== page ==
Q: Is Anal Sex Safe?

Q: Is Anal Sex Safe?

askasexpert

A: WebMD.com rates anal sex as riskier than both oral and vaginal because of the potential accident rate and the potential for spreading diseases or infections.

Why is it so unsafe?

  • The whole job of the anus is to keep feces in, so it’s supposed to be tight. Stretching it out too much can have detrimental effects to your pants later in life.
  • The anus is unable to produce natural lubrication, unlike the vagina.
  • It’s extremely easy to both get and receive infections on both ends during anal sex, even if you’re clean of STD/STIs.
  • Women can even get pregnant from anal sex if semen happens to get in or around the vagina.

But don’t be scared away. It’s still entirely possible to have safe anal sex. Here’s how to avoid those problems.

Get clean and comfy

Comfort is exceedingly important during anal sex. Taking a hot bath will both help you clean out your anus, as well as relax the muscles, making it easier for penetration to occur. You can also use an anal douche.

If it’s your first time or it’s been a while, never start with a penis. The anus should be stretched slowly to avoid injury, and it may even take a couple of sessions before you’re 100% ready for full-on penetration. Beginning with a lubed up finger or a lubed up small anal vibrator will make sure your initial tests are pleasurable.

Lube

The friction of sex can also tear the anus and make it easier to contract diseases or infections from all the bacteria that passes through the anus every day. Long term, untreated tearing can put you at risk for developing anal cancer. So the more lube, the better. Even if you’re wearing a lubricated condom, it’s always a good idea to rub a little more in there to make sure things go smoothly.

It’s recommended that you avoid using water-based lubes for anal sex. The anus absorbs water, so it might be a better idea to go with a silicon-based lube. There are even lubes specially made for going ‘round the back like Pjur’s Analyse Me! lube. Just make sure you know which lubes are safe for your chosen condom brand.

Use protection

Condoms are just as important in anal sex as in vaginal or oral sex. There is still the potential for a woman to get pregnant if semen that has been ejaculated into the anus gets in or around the vagina, and sometimes you may not even notice it.

Even if pregnancy is not a problem, both men and women receiving and giving anal sex are extremely susceptible to infection or STDs. The anus lacks a layer of cells that helps keep it protected from infection. Not wearing a condom can put those penetrating at risk for infections too, even if it seems like the anus is clean.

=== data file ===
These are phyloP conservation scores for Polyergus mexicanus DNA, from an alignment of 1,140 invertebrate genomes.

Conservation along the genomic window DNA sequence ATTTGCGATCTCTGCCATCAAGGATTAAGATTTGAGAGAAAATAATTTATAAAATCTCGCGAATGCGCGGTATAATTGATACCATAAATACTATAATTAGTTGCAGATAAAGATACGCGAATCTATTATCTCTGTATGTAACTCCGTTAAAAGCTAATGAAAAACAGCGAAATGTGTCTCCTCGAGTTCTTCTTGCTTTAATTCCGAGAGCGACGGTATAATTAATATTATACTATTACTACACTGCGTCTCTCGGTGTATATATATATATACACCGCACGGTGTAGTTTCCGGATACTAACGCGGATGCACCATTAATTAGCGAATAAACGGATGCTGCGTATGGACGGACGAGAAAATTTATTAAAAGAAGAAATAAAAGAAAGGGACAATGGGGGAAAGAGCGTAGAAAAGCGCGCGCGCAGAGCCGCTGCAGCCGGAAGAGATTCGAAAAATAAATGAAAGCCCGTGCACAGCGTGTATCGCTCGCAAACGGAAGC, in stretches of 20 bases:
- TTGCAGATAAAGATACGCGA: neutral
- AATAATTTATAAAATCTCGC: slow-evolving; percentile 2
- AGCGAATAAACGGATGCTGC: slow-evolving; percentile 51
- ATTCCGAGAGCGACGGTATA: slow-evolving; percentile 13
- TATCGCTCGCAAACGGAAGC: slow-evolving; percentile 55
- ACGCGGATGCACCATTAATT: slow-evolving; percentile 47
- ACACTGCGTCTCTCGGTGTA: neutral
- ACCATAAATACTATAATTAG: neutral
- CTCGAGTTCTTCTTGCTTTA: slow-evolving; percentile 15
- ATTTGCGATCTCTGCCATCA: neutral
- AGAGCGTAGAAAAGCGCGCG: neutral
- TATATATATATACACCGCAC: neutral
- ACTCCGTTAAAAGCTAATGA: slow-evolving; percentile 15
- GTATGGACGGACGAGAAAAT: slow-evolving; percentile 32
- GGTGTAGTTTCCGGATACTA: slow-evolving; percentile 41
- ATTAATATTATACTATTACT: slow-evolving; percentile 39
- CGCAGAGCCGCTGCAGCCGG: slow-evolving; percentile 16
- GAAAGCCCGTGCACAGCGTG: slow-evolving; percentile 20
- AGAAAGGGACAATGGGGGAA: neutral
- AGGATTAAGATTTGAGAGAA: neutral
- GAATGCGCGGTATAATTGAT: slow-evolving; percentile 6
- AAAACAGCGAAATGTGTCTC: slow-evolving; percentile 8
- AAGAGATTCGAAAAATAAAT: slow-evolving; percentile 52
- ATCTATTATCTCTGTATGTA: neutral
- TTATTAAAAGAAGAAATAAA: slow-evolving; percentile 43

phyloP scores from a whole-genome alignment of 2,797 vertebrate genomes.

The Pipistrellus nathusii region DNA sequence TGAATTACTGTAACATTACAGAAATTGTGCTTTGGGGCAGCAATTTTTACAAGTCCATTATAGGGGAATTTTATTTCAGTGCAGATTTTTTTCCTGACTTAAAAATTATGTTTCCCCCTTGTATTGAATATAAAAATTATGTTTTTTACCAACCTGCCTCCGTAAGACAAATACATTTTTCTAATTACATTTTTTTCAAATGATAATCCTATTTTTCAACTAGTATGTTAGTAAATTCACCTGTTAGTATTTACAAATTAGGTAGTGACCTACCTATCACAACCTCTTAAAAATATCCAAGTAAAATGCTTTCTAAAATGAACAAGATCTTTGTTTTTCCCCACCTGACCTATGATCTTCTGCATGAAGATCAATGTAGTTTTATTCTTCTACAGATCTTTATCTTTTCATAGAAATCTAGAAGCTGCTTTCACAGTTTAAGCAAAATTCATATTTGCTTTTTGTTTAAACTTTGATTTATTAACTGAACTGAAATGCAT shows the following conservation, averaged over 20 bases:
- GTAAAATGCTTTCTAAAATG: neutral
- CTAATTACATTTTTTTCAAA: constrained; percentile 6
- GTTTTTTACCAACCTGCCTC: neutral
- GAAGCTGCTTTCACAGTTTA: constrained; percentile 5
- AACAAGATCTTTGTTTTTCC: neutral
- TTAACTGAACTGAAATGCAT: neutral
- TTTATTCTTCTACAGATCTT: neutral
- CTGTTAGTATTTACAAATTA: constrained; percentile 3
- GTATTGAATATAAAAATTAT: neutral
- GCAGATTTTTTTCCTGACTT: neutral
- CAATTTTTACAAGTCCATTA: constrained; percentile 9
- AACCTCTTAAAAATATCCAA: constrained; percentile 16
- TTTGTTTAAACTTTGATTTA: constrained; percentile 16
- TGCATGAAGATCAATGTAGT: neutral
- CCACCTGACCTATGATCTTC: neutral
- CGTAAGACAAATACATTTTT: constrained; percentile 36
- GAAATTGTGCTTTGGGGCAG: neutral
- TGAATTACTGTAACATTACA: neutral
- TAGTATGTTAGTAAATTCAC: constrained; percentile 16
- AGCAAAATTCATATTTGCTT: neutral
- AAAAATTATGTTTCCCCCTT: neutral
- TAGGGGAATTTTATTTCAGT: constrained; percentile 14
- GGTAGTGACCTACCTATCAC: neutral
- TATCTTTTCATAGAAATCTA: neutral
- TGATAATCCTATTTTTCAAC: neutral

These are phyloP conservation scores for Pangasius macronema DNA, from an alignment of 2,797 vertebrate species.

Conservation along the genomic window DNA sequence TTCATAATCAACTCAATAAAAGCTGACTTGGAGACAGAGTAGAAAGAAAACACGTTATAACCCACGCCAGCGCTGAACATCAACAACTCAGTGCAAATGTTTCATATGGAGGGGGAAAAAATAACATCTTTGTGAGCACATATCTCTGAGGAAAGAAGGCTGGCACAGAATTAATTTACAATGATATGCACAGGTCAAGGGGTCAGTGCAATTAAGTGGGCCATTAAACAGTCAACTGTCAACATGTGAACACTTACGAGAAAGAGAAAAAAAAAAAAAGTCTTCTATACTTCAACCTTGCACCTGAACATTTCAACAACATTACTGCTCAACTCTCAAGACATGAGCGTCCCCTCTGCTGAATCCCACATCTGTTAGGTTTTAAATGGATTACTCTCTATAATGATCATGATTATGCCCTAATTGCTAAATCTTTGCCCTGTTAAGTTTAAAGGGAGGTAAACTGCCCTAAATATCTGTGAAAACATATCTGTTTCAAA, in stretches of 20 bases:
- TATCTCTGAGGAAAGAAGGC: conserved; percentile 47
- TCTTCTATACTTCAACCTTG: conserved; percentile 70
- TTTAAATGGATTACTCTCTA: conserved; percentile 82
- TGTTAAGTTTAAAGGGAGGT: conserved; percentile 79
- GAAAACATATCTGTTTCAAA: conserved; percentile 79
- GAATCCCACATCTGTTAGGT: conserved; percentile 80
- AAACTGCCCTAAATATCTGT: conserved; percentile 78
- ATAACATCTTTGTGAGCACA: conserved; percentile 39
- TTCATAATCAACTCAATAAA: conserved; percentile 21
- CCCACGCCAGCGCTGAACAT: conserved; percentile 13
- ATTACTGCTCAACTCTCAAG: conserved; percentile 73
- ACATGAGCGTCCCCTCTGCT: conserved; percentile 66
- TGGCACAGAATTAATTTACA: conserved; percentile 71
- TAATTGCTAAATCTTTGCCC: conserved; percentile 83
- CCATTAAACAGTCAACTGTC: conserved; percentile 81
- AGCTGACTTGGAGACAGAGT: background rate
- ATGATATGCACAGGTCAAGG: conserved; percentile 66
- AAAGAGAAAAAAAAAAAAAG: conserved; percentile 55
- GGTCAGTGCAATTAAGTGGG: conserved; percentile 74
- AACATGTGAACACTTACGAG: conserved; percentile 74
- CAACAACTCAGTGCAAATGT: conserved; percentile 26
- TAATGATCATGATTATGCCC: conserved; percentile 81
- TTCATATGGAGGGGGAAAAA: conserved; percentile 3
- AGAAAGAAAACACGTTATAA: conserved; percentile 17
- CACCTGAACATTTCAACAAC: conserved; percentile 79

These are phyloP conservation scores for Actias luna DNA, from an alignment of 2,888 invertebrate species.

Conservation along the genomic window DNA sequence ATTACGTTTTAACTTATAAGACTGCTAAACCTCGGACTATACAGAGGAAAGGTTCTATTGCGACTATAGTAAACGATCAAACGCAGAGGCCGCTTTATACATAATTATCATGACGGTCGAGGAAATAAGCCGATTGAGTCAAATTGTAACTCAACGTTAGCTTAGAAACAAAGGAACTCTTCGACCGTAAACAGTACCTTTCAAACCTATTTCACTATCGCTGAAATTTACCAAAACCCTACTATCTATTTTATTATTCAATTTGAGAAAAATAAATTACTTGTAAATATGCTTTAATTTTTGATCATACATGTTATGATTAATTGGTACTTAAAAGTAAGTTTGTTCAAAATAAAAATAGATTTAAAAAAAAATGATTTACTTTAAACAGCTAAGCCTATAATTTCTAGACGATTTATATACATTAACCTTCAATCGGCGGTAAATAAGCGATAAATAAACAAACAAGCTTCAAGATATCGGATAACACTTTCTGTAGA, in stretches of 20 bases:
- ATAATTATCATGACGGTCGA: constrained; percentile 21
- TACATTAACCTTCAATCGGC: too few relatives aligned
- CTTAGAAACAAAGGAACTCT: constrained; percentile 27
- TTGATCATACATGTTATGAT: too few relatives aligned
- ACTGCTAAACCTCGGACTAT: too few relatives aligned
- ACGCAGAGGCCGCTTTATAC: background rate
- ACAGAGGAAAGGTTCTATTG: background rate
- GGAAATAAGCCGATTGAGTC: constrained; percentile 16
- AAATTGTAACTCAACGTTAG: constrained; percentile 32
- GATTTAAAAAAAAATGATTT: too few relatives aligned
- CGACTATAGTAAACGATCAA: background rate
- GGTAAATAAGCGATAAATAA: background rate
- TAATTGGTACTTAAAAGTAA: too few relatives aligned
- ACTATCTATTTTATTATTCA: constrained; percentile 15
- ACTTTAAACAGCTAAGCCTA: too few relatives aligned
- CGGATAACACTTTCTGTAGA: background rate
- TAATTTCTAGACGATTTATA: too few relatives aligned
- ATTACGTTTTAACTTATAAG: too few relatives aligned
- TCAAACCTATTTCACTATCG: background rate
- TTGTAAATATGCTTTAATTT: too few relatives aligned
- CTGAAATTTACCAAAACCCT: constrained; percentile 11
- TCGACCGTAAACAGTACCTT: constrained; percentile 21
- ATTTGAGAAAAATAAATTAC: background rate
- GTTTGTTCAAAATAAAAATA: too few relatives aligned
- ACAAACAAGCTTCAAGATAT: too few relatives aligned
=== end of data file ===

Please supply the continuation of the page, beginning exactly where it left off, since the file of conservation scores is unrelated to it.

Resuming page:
You might remember when we wrote about these awesome origami condoms a few months back. Well, the same company that created them in those are looking to also make the first condom specifically for anal sex. Until those come out, lubricated condoms like Kimono’s MicroThin Ultra Lubricated work best and feel great.

Female condoms are also gaining a reputation for working well with anal, even if you aren’t female. They are, however, not yet approved by the FDA for non-vaginal sex. Go ahead and read this informative article about them before taking the plunge.

Change your protection

Going from anal to vaginal sex while using the same condom can put a woman at risk for developing all sorts of infections, including bladder infections, urinary tract infections, kidney infections, and yeast infections.

Going from anal to oral sex is also risky. Not only can you transfer genital and anal STDs to your mouth (NSFW link), but once again, it only takes a little bit of bacteria from a slightly unclean anus to put you at risk for some serious illnesses.

Stop if it hurts

It may sound like common sense, but you can seriously injure yourself or your partner by going about anal wrong. If it hurts, give it a rest and try it again later– perhaps with more lube. Take your time, explore your body and your partner’s body, and enjoy yourself. After all, if you aren’t enjoying yourself, why bother?

[Source: webmd.com]

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